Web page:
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Is credit card debt ever forgiven?

With the average household credit card debt nearing $6,200 in the U.S., many Americans struggle to keep up with monthly payments and wonder if credit card debt is ever forgiven. Unfortunately, credit card companies are not required to forgive or cancel debt. However, there are some rare cases where credit card debt can be negotiated, settled for less than owed, or even wiped away entirely.

Can credit card companies forgive debt?

Credit card companies are under no obligation to forgive or cancel debt. They can, however, choose to settle debt for less than the full amount as a business decision. This usually only happens if the account is severely delinquent and the credit card company believes it has little chance of collecting the full amount owed.

Settling debt for less than owed does not cancel the remaining balance – the credit card company essentially agrees to accept a lump sum payment that is less than the total debt as payment in full. The account is then closed. This can provide relief to the consumer but will also likely damage their credit score.

When will credit card companies negotiate debt?

Credit card issuers may be willing to negotiate and settle debt if:

  • The account is at least 120 days past due
  • The consumer has a long history of late payments and default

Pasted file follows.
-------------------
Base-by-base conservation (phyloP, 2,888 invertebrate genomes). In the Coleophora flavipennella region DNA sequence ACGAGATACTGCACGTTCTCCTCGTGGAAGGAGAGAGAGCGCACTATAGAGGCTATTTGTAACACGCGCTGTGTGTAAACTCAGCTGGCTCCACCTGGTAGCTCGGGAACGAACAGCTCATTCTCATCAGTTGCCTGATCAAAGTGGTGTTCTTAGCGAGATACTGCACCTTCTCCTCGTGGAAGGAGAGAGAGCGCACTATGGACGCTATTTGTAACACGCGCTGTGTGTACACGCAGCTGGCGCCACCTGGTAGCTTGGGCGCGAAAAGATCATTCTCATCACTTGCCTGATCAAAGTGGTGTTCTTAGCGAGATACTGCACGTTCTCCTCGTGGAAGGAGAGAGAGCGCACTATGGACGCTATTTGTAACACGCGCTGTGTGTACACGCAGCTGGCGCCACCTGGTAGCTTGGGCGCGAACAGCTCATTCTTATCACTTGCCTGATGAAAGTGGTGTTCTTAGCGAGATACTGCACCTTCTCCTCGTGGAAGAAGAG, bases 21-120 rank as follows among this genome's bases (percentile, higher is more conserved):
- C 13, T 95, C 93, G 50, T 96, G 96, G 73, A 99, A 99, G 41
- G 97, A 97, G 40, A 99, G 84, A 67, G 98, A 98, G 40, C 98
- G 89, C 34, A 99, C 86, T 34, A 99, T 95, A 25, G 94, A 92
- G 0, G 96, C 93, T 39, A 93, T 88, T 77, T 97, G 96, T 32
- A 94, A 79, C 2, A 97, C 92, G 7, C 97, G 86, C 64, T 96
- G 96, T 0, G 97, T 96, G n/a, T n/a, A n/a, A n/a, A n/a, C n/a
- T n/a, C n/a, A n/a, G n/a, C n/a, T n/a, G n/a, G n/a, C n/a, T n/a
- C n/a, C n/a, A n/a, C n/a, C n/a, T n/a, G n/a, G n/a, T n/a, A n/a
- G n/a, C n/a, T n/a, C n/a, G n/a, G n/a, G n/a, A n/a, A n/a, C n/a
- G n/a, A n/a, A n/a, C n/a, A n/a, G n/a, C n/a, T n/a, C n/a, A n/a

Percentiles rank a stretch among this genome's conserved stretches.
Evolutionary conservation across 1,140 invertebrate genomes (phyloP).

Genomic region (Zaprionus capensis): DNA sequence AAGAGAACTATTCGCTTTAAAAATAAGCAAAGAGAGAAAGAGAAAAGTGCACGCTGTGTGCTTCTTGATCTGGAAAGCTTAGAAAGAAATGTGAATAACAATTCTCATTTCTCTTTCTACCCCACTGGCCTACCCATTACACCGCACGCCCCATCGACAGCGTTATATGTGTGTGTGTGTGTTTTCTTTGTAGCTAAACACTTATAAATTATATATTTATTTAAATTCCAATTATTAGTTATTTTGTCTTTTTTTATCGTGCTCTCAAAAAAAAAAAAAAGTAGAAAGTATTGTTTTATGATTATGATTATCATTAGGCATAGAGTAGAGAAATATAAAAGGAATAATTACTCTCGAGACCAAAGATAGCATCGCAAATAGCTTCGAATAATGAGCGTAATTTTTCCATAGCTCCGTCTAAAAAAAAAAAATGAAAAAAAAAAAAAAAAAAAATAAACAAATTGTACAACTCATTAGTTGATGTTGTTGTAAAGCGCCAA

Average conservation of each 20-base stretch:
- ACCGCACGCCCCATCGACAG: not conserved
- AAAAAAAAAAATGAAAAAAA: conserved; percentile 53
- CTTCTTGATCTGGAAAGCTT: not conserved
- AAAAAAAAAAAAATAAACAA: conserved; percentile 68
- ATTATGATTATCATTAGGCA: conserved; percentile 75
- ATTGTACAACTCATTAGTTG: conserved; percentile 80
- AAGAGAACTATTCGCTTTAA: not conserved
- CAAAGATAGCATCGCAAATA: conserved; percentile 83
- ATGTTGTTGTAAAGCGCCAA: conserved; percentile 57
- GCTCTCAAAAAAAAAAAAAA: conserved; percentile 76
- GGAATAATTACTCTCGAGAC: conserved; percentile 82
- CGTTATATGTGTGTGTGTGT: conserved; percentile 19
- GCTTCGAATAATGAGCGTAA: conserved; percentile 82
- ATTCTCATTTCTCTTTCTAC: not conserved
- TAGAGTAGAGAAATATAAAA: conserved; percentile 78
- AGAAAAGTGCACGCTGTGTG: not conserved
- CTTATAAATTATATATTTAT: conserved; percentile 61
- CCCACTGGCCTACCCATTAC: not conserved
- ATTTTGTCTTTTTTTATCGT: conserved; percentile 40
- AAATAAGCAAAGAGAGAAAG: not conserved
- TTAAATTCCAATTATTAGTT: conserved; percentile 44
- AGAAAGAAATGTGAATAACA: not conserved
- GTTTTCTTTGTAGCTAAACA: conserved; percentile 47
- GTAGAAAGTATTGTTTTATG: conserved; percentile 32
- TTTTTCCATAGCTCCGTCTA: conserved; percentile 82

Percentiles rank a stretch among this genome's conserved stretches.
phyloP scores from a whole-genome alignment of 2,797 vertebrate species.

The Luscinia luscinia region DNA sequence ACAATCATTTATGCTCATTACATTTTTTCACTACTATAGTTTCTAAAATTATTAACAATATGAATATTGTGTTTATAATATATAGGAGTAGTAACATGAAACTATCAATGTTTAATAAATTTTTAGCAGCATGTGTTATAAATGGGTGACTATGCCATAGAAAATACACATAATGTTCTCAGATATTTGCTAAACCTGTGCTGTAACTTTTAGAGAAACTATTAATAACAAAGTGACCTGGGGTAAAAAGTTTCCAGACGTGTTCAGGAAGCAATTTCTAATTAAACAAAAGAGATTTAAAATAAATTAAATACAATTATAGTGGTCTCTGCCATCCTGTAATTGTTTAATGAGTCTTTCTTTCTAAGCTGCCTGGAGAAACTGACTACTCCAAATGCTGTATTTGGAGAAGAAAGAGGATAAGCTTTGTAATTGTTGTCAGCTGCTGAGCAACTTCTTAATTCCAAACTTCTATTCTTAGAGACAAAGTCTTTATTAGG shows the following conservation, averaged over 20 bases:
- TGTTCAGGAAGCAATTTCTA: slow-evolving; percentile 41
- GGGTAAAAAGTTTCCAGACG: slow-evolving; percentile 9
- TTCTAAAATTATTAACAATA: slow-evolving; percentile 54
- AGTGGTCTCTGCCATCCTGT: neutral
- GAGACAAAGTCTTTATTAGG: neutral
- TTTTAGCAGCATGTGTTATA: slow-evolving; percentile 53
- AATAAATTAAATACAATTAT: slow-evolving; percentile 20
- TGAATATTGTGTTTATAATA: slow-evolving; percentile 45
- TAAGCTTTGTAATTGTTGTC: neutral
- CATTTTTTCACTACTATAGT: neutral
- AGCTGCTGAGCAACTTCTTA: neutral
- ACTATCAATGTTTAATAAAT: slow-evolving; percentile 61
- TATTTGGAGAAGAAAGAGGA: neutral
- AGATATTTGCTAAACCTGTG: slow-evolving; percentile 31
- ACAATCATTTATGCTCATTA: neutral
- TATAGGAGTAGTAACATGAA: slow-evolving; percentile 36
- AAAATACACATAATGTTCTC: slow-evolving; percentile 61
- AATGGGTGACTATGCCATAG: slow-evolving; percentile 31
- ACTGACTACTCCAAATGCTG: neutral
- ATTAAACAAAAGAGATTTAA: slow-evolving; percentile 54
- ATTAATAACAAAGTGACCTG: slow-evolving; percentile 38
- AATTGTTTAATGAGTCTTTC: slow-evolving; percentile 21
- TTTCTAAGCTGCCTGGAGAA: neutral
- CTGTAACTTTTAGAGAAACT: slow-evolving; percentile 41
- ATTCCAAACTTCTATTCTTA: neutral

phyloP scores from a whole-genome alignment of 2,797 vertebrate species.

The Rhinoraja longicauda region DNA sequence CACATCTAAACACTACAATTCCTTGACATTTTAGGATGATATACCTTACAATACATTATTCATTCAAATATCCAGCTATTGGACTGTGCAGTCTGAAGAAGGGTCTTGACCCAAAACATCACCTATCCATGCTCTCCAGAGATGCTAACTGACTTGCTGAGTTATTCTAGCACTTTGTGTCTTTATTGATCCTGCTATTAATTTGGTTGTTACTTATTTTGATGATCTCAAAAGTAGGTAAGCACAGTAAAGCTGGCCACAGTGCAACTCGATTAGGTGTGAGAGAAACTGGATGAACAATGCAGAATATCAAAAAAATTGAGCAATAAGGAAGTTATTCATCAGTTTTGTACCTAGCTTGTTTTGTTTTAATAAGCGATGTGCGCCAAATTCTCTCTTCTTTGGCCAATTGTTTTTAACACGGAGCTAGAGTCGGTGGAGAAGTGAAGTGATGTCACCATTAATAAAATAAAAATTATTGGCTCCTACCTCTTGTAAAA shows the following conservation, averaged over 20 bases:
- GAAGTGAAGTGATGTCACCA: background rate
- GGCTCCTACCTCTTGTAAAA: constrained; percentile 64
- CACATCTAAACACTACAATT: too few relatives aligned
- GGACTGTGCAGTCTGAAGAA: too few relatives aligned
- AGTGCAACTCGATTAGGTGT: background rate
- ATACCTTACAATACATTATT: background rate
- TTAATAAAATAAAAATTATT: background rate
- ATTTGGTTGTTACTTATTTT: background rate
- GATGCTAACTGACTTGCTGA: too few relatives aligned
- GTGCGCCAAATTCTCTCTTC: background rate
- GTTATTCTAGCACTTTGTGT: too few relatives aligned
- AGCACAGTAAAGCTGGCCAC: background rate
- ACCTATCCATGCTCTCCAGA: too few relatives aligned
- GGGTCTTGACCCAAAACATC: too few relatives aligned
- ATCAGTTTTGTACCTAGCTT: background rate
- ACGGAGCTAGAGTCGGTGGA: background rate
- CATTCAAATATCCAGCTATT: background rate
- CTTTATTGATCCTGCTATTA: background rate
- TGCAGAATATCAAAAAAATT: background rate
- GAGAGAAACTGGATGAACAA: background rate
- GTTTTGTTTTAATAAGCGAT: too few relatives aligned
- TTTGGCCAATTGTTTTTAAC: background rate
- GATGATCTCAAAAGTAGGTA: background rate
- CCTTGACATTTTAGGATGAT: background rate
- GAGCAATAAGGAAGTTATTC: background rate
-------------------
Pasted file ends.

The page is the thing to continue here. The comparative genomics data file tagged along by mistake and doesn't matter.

• The credit card company has made multiple attempts to collect with no success
  • The consumer has experienced a major financial hardship

In these cases, the credit card company may determine they have little chance of being repaid in full. By accepting a settlement, they can at least recover a portion of the money owed.

What is debt validation?

Under the Fair Debt Collection Practices Act, consumers have the right to request debt validation if contacted by a third-party debt collector. This requires the collector to provide proof that the debt is valid and the consumer is responsible for payment.

If the collector cannot validate the debt within 30 days, they must stop all collection efforts. While this does not cancel the debt, it can buy time and possibly lead to the creditor dropping the account if they cannot prove it is the consumer’s responsibility.

When can credit card debt be forgiven in bankruptcy?

Filing for bankruptcy can eliminate credit card debt under certain conditions. There are two main types of consumer bankruptcy:

  • Chapter 7 bankruptcy – Liquidates assets to pay back debt. Remaining unpaid debt, including credit card balances, is discharged.
  • Chapter 13 bankruptcy – Establishes 3-5 year repayment plan. Upon completion, remaining credit card balances are discharged.

To qualify for debt discharge under Chapter 7, consumers must pass a “means test” showing they lack income to repay debt. Chapter 13 has income requirements but no means test.

Will credit card companies negotiate debt in bankruptcy?

Credit card issuers are often willing to negotiate debt during bankruptcy proceedings to avoid discharging balances entirely:

  • They may agree to reduced lump sum settlements
  • Accept lower monthly payments under Chapter 13 plans
  • Settle for a percentage of the total balance (ex. 50%)

This provides some payment while allowing the consumer bankruptcy relief. Both sides can benefit since discharge wipes debt completely.

When can medical debt lead to credit card debt forgiveness?